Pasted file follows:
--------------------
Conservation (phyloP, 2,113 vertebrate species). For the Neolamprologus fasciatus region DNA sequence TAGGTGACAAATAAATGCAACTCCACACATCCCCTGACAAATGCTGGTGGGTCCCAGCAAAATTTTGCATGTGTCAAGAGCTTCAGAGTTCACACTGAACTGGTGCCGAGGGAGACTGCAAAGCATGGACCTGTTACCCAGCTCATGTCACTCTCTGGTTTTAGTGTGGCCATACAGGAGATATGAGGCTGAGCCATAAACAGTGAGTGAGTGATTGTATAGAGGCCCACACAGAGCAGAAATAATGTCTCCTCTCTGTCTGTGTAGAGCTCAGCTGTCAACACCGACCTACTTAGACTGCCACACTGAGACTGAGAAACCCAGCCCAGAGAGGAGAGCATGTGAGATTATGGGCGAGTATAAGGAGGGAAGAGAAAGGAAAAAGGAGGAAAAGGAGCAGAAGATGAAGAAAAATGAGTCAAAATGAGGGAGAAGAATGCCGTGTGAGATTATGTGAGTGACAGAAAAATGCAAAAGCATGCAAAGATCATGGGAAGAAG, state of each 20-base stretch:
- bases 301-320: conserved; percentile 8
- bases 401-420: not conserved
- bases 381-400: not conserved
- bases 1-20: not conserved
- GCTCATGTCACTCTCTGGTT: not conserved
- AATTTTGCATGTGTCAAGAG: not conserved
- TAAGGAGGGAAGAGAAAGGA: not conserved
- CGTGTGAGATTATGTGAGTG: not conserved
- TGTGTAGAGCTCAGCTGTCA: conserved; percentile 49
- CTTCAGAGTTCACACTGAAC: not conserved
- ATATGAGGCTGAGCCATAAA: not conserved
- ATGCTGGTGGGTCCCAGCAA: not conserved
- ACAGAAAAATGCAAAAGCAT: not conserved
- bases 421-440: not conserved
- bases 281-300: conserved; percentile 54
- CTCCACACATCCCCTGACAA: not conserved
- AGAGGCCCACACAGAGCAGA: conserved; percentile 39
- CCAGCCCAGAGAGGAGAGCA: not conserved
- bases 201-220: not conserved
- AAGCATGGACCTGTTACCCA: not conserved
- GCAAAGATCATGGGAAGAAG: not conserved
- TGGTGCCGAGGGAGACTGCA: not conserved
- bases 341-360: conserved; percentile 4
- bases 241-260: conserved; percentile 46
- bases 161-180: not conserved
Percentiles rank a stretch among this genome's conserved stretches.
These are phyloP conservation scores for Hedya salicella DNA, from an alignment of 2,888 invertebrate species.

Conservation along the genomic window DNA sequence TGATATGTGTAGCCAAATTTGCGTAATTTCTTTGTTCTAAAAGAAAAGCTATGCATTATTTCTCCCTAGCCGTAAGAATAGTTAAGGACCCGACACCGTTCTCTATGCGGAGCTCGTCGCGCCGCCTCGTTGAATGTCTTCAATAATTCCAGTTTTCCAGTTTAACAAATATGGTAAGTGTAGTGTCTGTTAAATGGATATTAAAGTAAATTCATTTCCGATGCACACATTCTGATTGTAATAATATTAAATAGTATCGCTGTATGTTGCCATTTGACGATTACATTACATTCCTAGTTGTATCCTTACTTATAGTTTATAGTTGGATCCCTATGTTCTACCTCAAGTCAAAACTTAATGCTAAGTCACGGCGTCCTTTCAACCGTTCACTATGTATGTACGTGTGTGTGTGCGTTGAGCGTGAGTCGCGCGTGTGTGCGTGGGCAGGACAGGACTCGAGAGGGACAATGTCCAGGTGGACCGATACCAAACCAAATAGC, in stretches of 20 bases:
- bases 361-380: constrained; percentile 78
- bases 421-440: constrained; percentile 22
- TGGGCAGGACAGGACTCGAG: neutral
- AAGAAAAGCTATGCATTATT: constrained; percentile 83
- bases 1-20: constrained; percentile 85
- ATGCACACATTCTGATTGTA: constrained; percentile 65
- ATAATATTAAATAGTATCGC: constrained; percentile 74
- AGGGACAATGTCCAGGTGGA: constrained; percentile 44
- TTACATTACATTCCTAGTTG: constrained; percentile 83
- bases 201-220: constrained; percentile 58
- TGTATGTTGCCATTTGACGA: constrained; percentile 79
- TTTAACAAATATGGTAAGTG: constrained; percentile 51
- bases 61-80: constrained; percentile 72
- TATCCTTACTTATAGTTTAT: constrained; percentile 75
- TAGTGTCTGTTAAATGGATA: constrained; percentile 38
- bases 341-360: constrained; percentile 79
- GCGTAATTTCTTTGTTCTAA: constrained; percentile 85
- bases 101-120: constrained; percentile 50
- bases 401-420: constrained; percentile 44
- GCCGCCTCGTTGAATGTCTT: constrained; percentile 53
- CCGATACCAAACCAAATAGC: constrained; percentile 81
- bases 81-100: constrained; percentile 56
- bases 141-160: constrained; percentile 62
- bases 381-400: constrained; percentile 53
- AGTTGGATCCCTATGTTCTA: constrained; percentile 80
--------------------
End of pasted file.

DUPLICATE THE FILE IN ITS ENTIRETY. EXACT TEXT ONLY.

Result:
Conservation (phyloP, 2,113 vertebrate species). For the Neolamprologus fasciatus region DNA sequence TAGGTGACAAATAAATGCAACTCCACACATCCCCTGACAAATGCTGGTGGGTCCCAGCAAAATTTTGCATGTGTCAAGAGCTTCAGAGTTCACACTGAACTGGTGCCGAGGGAGACTGCAAAGCATGGACCTGTTACCCAGCTCATGTCACTCTCTGGTTTTAGTGTGGCCATACAGGAGATATGAGGCTGAGCCATAAACAGTGAGTGAGTGATTGTATAGAGGCCCACACAGAGCAGAAATAATGTCTCCTCTCTGTCTGTGTAGAGCTCAGCTGTCAACACCGACCTACTTAGACTGCCACACTGAGACTGAGAAACCCAGCCCAGAGAGGAGAGCATGTGAGATTATGGGCGAGTATAAGGAGGGAAGAGAAAGGAAAAAGGAGGAAAAGGAGCAGAAGATGAAGAAAAATGAGTCAAAATGAGGGAGAAGAATGCCGTGTGAGATTATGTGAGTGACAGAAAAATGCAAAAGCATGCAAAGATCATGGGAAGAAG, state of each 20-base stretch:
- bases 301-320: conserved; percentile 8
- bases 401-420: not conserved
- bases 381-400: not conserved
- bases 1-20: not conserved
- GCTCATGTCACTCTCTGGTT: not conserved
- AATTTTGCATGTGTCAAGAG: not conserved
- TAAGGAGGGAAGAGAAAGGA: not conserved
- CGTGTGAGATTATGTGAGTG: not conserved
- TGTGTAGAGCTCAGCTGTCA: conserved; percentile 49
- CTTCAGAGTTCACACTGAAC: not conserved
- ATATGAGGCTGAGCCATAAA: not conserved
- ATGCTGGTGGGTCCCAGCAA: not conserved
- ACAGAAAAATGCAAAAGCAT: not conserved
- bases 421-440: not conserved
- bases 281-300: conserved; percentile 54
- CTCCACACATCCCCTGACAA: not conserved
- AGAGGCCCACACAGAGCAGA: conserved; percentile 39
- CCAGCCCAGAGAGGAGAGCA: not conserved
- bases 201-220: not conserved
- AAGCATGGACCTGTTACCCA: not conserved
- GCAAAGATCATGGGAAGAAG: not conserved
- TGGTGCCGAGGGAGACTGCA: not conserved
- bases 341-360: conserved; percentile 4
- bases 241-260: conserved; percentile 46
- bases 161-180: not conserved
Percentiles rank a stretch among this genome's conserved stretches.
These are phyloP conservation scores for Hedya salicella DNA, from an alignment of 2,888 invertebrate species.

Conservation along the genomic window DNA sequence TGATATGTGTAGCCAAATTTGCGTAATTTCTTTGTTCTAAAAGAAAAGCTATGCATTATTTCTCCCTAGCCGTAAGAATAGTTAAGGACCCGACACCGTTCTCTATGCGGAGCTCGTCGCGCCGCCTCGTTGAATGTCTTCAATAATTCCAGTTTTCCAGTTTAACAAATATGGTAAGTGTAGTGTCTGTTAAATGGATATTAAAGTAAATTCATTTCCGATGCACACATTCTGATTGTAATAATATTAAATAGTATCGCTGTATGTTGCCATTTGACGATTACATTACATTCCTAGTTGTATCCTTACTTATAGTTTATAGTTGGATCCCTATGTTCTACCTCAAGTCAAAACTTAATGCTAAGTCACGGCGTCCTTTCAACCGTTCACTATGTATGTACGTGTGTGTGTGCGTTGAGCGTGAGTCGCGCGTGTGTGCGTGGGCAGGACAGGACTCGAGAGGGACAATGTCCAGGTGGACCGATACCAAACCAAATAGC, in stretches of 20 bases:
- bases 361-380: constrained; percentile 78
- bases 421-440: constrained; percentile 22
- TGGGCAGGACAGGACTCGAG: neutral
- AAGAAAAGCTATGCATTATT: constrained; percentile 83
- bases 1-20: constrained; percentile 85
- ATGCACACATTCTGATTGTA: constrained; percentile 65
- ATAATATTAAATAGTATCGC: constrained; percentile 74
- AGGGACAATGTCCAGGTGGA: constrained; percentile 44
- TTACATTACATTCCTAGTTG: constrained; percentile 83
- bases 201-220: constrained; percentile 58
- TGTATGTTGCCATTTGACGA: constrained; percentile 79
- TTTAACAAATATGGTAAGTG: constrained; percentile 51
- bases 61-80: constrained; percentile 72
- TATCCTTACTTATAGTTTAT: constrained; percentile 75
- TAGTGTCTGTTAAATGGATA: constrained; percentile 38
- bases 341-360: constrained; percentile 79
- GCGTAATTTCTTTGTTCTAA: constrained; percentile 85
- bases 101-120: constrained; percentile 50
- bases 401-420: constrained; percentile 44
- GCCGCCTCGTTGAATGTCTT: constrained; percentile 53
- CCGATACCAAACCAAATAGC: constrained; percentile 81
- bases 81-100: constrained; percentile 56
- bases 141-160: constrained; percentile 62
- bases 381-400: constrained; percentile 53
- AGTTGGATCCCTATGTTCTA: constrained; percentile 80